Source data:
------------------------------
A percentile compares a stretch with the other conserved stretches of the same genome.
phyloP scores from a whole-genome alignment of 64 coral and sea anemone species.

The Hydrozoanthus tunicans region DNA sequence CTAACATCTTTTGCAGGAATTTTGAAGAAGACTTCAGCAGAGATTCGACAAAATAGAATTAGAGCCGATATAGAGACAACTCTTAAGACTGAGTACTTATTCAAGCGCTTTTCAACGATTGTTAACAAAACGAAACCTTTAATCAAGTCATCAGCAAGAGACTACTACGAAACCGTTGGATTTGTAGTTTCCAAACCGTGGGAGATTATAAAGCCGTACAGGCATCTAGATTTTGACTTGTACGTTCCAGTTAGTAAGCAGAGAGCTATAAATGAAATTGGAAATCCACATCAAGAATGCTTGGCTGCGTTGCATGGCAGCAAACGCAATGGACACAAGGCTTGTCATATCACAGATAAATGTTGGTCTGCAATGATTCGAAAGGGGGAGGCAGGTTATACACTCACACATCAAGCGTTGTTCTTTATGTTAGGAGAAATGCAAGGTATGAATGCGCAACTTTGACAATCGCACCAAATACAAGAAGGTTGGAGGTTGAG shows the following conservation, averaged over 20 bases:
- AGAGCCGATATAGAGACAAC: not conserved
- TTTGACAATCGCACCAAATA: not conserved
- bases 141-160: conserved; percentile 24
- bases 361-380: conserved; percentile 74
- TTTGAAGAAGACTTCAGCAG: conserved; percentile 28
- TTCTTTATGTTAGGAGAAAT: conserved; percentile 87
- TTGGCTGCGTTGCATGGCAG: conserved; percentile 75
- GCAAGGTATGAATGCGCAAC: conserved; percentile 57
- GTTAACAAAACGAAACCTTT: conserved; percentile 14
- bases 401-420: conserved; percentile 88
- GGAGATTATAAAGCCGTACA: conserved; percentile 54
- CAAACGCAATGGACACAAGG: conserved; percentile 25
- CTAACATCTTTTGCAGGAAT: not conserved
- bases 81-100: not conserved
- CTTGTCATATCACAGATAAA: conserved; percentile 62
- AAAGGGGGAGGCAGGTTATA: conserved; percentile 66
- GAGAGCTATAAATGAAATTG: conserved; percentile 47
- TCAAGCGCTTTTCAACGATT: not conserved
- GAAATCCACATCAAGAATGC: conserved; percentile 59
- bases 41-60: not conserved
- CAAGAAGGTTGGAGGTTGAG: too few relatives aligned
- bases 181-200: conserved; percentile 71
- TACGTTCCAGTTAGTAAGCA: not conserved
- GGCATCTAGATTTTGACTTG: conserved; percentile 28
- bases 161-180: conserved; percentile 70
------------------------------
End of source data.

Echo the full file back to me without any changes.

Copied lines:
A percentile compares a stretch with the other conserved stretches of the same genome.
phyloP scores from a whole-genome alignment of 64 coral and sea anemone species.

The Hydrozoanthus tunicans region DNA sequence CTAACATCTTTTGCAGGAATTTTGAAGAAGACTTCAGCAGAGATTCGACAAAATAGAATTAGAGCCGATATAGAGACAACTCTTAAGACTGAGTACTTATTCAAGCGCTTTTCAACGATTGTTAACAAAACGAAACCTTTAATCAAGTCATCAGCAAGAGACTACTACGAAACCGTTGGATTTGTAGTTTCCAAACCGTGGGAGATTATAAAGCCGTACAGGCATCTAGATTTTGACTTGTACGTTCCAGTTAGTAAGCAGAGAGCTATAAATGAAATTGGAAATCCACATCAAGAATGCTTGGCTGCGTTGCATGGCAGCAAACGCAATGGACACAAGGCTTGTCATATCACAGATAAATGTTGGTCTGCAATGATTCGAAAGGGGGAGGCAGGTTATACACTCACACATCAAGCGTTGTTCTTTATGTTAGGAGAAATGCAAGGTATGAATGCGCAACTTTGACAATCGCACCAAATACAAGAAGGTTGGAGGTTGAG shows the following conservation, averaged over 20 bases:
- AGAGCCGATATAGAGACAAC: not conserved
- TTTGACAATCGCACCAAATA: not conserved
- bases 141-160: conserved; percentile 24
- bases 361-380: conserved; percentile 74
- TTTGAAGAAGACTTCAGCAG: conserved; percentile 28
- TTCTTTATGTTAGGAGAAAT: conserved; percentile 87
- TTGGCTGCGTTGCATGGCAG: conserved; percentile 75
- GCAAGGTATGAATGCGCAAC: conserved; percentile 57
- GTTAACAAAACGAAACCTTT: conserved; percentile 14
- bases 401-420: conserved; percentile 88
- GGAGATTATAAAGCCGTACA: conserved; percentile 54
- CAAACGCAATGGACACAAGG: conserved; percentile 25
- CTAACATCTTTTGCAGGAAT: not conserved
- bases 81-100: not conserved
- CTTGTCATATCACAGATAAA: conserved; percentile 62
- AAAGGGGGAGGCAGGTTATA: conserved; percentile 66
- GAGAGCTATAAATGAAATTG: conserved; percentile 47
- TCAAGCGCTTTTCAACGATT: not conserved
- GAAATCCACATCAAGAATGC: conserved; percentile 59
- bases 41-60: not conserved
- CAAGAAGGTTGGAGGTTGAG: too few relatives aligned
- bases 181-200: conserved; percentile 71
- TACGTTCCAGTTAGTAAGCA: not conserved
- GGCATCTAGATTTTGACTTG: conserved; percentile 28
- bases 161-180: conserved; percentile 70